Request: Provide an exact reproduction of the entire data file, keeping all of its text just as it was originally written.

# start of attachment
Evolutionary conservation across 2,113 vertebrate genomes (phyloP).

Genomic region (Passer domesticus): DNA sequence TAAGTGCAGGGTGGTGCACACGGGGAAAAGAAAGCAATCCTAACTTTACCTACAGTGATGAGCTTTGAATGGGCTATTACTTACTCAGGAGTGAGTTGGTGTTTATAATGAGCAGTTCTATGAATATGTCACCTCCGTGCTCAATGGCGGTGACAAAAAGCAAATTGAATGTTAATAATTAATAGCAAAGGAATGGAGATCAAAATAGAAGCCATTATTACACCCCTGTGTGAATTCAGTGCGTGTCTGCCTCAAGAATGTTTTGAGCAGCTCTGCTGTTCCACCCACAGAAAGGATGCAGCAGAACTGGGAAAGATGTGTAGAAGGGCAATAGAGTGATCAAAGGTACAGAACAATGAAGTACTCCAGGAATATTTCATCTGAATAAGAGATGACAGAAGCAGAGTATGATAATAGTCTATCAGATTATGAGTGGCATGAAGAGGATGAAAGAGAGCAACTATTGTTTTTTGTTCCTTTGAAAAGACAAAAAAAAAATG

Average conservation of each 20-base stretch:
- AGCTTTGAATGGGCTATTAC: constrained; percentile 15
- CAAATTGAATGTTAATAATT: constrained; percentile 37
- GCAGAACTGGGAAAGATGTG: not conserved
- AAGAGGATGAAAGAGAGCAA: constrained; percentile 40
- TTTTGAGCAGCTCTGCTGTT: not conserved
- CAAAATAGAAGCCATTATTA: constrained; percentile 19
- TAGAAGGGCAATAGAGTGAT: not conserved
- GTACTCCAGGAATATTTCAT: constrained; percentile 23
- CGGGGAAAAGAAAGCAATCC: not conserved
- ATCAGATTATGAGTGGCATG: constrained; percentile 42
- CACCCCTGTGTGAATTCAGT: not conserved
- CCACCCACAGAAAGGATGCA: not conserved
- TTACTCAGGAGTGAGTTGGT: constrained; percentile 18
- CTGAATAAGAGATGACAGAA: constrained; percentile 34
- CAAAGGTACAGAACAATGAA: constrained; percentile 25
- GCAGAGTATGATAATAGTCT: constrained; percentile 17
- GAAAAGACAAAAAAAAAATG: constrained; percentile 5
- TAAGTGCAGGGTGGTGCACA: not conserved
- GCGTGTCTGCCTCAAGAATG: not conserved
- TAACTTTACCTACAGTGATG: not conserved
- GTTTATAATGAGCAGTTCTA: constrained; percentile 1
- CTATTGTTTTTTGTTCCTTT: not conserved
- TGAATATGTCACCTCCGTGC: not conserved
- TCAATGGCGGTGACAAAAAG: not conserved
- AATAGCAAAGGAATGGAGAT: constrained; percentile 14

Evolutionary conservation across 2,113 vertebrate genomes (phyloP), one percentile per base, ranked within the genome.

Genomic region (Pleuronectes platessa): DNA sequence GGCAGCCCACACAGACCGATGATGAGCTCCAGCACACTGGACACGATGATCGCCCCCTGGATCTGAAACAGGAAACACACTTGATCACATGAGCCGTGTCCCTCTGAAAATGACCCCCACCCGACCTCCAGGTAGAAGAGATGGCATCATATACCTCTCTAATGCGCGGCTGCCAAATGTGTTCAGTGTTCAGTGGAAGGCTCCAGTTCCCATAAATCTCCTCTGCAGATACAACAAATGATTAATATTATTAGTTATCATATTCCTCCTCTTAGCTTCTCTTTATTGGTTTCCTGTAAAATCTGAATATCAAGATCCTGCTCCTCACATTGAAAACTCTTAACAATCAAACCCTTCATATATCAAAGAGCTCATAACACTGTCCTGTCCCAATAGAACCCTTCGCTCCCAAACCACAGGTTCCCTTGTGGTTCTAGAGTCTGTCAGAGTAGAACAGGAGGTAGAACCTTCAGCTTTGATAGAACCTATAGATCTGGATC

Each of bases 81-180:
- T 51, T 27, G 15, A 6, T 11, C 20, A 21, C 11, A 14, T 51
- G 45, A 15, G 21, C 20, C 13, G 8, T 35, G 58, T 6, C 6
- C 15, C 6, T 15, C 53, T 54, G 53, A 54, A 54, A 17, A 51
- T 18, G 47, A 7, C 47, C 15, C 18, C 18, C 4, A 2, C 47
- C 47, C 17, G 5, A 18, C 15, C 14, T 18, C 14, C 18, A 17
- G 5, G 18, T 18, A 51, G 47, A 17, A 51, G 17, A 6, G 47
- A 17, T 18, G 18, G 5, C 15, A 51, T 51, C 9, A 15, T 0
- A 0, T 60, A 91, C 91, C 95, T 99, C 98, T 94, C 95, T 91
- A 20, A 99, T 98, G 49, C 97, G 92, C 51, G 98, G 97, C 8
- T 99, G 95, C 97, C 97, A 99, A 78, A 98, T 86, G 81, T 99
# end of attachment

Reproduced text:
Evolutionary conservation across 2,113 vertebrate genomes (phyloP).

Genomic region (Passer domesticus): DNA sequence TAAGTGCAGGGTGGTGCACACGGGGAAAAGAAAGCAATCCTAACTTTACCTACAGTGATGAGCTTTGAATGGGCTATTACTTACTCAGGAGTGAGTTGGTGTTTATAATGAGCAGTTCTATGAATATGTCACCTCCGTGCTCAATGGCGGTGACAAAAAGCAAATTGAATGTTAATAATTAATAGCAAAGGAATGGAGATCAAAATAGAAGCCATTATTACACCCCTGTGTGAATTCAGTGCGTGTCTGCCTCAAGAATGTTTTGAGCAGCTCTGCTGTTCCACCCACAGAAAGGATGCAGCAGAACTGGGAAAGATGTGTAGAAGGGCAATAGAGTGATCAAAGGTACAGAACAATGAAGTACTCCAGGAATATTTCATCTGAATAAGAGATGACAGAAGCAGAGTATGATAATAGTCTATCAGATTATGAGTGGCATGAAGAGGATGAAAGAGAGCAACTATTGTTTTTTGTTCCTTTGAAAAGACAAAAAAAAAATG

Average conservation of each 20-base stretch:
- AGCTTTGAATGGGCTATTAC: constrained; percentile 15
- CAAATTGAATGTTAATAATT: constrained; percentile 37
- GCAGAACTGGGAAAGATGTG: not conserved
- AAGAGGATGAAAGAGAGCAA: constrained; percentile 40
- TTTTGAGCAGCTCTGCTGTT: not conserved
- CAAAATAGAAGCCATTATTA: constrained; percentile 19
- TAGAAGGGCAATAGAGTGAT: not conserved
- GTACTCCAGGAATATTTCAT: constrained; percentile 23
- CGGGGAAAAGAAAGCAATCC: not conserved
- ATCAGATTATGAGTGGCATG: constrained; percentile 42
- CACCCCTGTGTGAATTCAGT: not conserved
- CCACCCACAGAAAGGATGCA: not conserved
- TTACTCAGGAGTGAGTTGGT: constrained; percentile 18
- CTGAATAAGAGATGACAGAA: constrained; percentile 34
- CAAAGGTACAGAACAATGAA: constrained; percentile 25
- GCAGAGTATGATAATAGTCT: constrained; percentile 17
- GAAAAGACAAAAAAAAAATG: constrained; percentile 5
- TAAGTGCAGGGTGGTGCACA: not conserved
- GCGTGTCTGCCTCAAGAATG: not conserved
- TAACTTTACCTACAGTGATG: not conserved
- GTTTATAATGAGCAGTTCTA: constrained; percentile 1
- CTATTGTTTTTTGTTCCTTT: not conserved
- TGAATATGTCACCTCCGTGC: not conserved
- TCAATGGCGGTGACAAAAAG: not conserved
- AATAGCAAAGGAATGGAGAT: constrained; percentile 14

Evolutionary conservation across 2,113 vertebrate genomes (phyloP), one percentile per base, ranked within the genome.

Genomic region (Pleuronectes platessa): DNA sequence GGCAGCCCACACAGACCGATGATGAGCTCCAGCACACTGGACACGATGATCGCCCCCTGGATCTGAAACAGGAAACACACTTGATCACATGAGCCGTGTCCCTCTGAAAATGACCCCCACCCGACCTCCAGGTAGAAGAGATGGCATCATATACCTCTCTAATGCGCGGCTGCCAAATGTGTTCAGTGTTCAGTGGAAGGCTCCAGTTCCCATAAATCTCCTCTGCAGATACAACAAATGATTAATATTATTAGTTATCATATTCCTCCTCTTAGCTTCTCTTTATTGGTTTCCTGTAAAATCTGAATATCAAGATCCTGCTCCTCACATTGAAAACTCTTAACAATCAAACCCTTCATATATCAAAGAGCTCATAACACTGTCCTGTCCCAATAGAACCCTTCGCTCCCAAACCACAGGTTCCCTTGTGGTTCTAGAGTCTGTCAGAGTAGAACAGGAGGTAGAACCTTCAGCTTTGATAGAACCTATAGATCTGGATC

Each of bases 81-180:
- T 51, T 27, G 15, A 6, T 11, C 20, A 21, C 11, A 14, T 51
- G 45, A 15, G 21, C 20, C 13, G 8, T 35, G 58, T 6, C 6
- C 15, C 6, T 15, C 53, T 54, G 53, A 54, A 54, A 17, A 51
- T 18, G 47, A 7, C 47, C 15, C 18, C 18, C 4, A 2, C 47
- C 47, C 17, G 5, A 18, C 15, C 14, T 18, C 14, C 18, A 17
- G 5, G 18, T 18, A 51, G 47, A 17, A 51, G 17, A 6, G 47
- A 17, T 18, G 18, G 5, C 15, A 51, T 51, C 9, A 15, T 0
- A 0, T 60, A 91, C 91, C 95, T 99, C 98, T 94, C 95, T 91
- A 20, A 99, T 98, G 49, C 97, G 92, C 51, G 98, G 97, C 8
- T 99, G 95, C 97, C 97, A 99, A 78, A 98, T 86, G 81, T 99